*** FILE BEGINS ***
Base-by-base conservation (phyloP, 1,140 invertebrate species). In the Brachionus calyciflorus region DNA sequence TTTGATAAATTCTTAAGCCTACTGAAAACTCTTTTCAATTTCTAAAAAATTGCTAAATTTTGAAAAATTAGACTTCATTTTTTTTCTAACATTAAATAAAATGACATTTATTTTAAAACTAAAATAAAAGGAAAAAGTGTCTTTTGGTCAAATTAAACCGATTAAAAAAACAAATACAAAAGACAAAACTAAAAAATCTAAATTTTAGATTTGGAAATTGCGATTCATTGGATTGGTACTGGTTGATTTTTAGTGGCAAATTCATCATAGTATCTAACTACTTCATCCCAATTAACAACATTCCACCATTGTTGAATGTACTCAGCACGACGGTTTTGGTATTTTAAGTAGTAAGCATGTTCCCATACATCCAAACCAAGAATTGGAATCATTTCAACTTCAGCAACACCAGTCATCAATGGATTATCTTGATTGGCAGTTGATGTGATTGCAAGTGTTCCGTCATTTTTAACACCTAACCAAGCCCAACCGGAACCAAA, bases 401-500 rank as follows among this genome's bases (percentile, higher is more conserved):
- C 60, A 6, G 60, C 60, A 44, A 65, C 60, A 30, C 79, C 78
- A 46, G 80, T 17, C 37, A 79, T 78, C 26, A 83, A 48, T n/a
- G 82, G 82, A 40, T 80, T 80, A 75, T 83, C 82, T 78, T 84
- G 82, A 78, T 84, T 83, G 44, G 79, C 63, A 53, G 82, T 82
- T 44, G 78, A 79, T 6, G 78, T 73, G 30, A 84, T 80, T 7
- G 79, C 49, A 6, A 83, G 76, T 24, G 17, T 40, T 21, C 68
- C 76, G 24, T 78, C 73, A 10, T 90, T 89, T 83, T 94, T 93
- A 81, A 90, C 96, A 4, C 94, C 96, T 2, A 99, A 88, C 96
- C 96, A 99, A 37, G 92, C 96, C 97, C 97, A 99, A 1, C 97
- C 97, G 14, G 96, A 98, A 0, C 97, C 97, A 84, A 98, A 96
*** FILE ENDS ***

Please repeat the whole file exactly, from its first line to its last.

Base-by-base conservation (phyloP, 1,140 invertebrate species). In the Brachionus calyciflorus region DNA sequence TTTGATAAATTCTTAAGCCTACTGAAAACTCTTTTCAATTTCTAAAAAATTGCTAAATTTTGAAAAATTAGACTTCATTTTTTTTCTAACATTAAATAAAATGACATTTATTTTAAAACTAAAATAAAAGGAAAAAGTGTCTTTTGGTCAAATTAAACCGATTAAAAAAACAAATACAAAAGACAAAACTAAAAAATCTAAATTTTAGATTTGGAAATTGCGATTCATTGGATTGGTACTGGTTGATTTTTAGTGGCAAATTCATCATAGTATCTAACTACTTCATCCCAATTAACAACATTCCACCATTGTTGAATGTACTCAGCACGACGGTTTTGGTATTTTAAGTAGTAAGCATGTTCCCATACATCCAAACCAAGAATTGGAATCATTTCAACTTCAGCAACACCAGTCATCAATGGATTATCTTGATTGGCAGTTGATGTGATTGCAAGTGTTCCGTCATTTTTAACACCTAACCAAGCCCAACCGGAACCAAA, bases 401-500 rank as follows among this genome's bases (percentile, higher is more conserved):
- C 60, A 6, G 60, C 60, A 44, A 65, C 60, A 30, C 79, C 78
- A 46, G 80, T 17, C 37, A 79, T 78, C 26, A 83, A 48, T n/a
- G 82, G 82, A 40, T 80, T 80, A 75, T 83, C 82, T 78, T 84
- G 82, A 78, T 84, T 83, G 44, G 79, C 63, A 53, G 82, T 82
- T 44, G 78, A 79, T 6, G 78, T 73, G 30, A 84, T 80, T 7
- G 79, C 49, A 6, A 83, G 76, T 24, G 17, T 40, T 21, C 68
- C 76, G 24, T 78, C 73, A 10, T 90, T 89, T 83, T 94, T 93
- A 81, A 90, C 96, A 4, C 94, C 96, T 2, A 99, A 88, C 96
- C 96, A 99, A 37, G 92, C 96, C 97, C 97, A 99, A 1, C 97
- C 97, G 14, G 96, A 98, A 0, C 97, C 97, A 84, A 98, A 96